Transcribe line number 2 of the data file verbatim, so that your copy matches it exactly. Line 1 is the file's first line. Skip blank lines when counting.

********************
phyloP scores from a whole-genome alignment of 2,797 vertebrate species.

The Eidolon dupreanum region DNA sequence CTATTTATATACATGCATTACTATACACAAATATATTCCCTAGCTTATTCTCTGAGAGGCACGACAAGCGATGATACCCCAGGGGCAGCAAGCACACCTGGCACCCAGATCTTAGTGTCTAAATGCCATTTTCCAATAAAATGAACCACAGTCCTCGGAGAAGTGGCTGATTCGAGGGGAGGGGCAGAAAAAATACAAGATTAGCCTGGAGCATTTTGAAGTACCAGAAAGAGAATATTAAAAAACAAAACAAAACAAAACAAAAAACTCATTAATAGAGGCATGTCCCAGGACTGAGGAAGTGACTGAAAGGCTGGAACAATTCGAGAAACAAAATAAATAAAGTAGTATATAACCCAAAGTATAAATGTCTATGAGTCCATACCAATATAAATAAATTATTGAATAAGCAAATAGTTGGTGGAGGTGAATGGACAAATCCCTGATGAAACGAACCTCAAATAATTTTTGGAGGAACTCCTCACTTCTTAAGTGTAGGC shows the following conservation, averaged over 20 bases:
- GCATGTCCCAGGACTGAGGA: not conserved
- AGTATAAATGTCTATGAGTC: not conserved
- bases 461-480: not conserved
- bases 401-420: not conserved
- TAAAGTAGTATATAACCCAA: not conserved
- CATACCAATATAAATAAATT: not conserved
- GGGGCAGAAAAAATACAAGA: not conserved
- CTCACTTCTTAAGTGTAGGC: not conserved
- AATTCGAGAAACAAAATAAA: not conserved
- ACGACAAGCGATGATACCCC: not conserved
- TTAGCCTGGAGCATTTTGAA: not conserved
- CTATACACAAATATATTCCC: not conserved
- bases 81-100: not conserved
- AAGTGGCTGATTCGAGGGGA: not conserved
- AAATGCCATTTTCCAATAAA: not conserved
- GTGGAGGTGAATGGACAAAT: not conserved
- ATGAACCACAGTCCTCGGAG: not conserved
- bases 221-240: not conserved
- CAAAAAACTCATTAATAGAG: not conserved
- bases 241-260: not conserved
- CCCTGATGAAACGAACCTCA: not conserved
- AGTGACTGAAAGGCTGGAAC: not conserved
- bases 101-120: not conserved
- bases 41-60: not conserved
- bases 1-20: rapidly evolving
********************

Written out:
The Eidolon dupreanum region DNA sequence CTATTTATATACATGCATTACTATACACAAATATATTCCCTAGCTTATTCTCTGAGAGGCACGACAAGCGATGATACCCCAGGGGCAGCAAGCACACCTGGCACCCAGATCTTAGTGTCTAAATGCCATTTTCCAATAAAATGAACCACAGTCCTCGGAGAAGTGGCTGATTCGAGGGGAGGGGCAGAAAAAATACAAGATTAGCCTGGAGCATTTTGAAGTACCAGAAAGAGAATATTAAAAAACAAAACAAAACAAAACAAAAAACTCATTAATAGAGGCATGTCCCAGGACTGAGGAAGTGACTGAAAGGCTGGAACAATTCGAGAAACAAAATAAATAAAGTAGTATATAACCCAAAGTATAAATGTCTATGAGTCCATACCAATATAAATAAATTATTGAATAAGCAAATAGTTGGTGGAGGTGAATGGACAAATCCCTGATGAAACGAACCTCAAATAATTTTTGGAGGAACTCCTCACTTCTTAAGTGTAGGC shows the following conservation, averaged over 20 bases: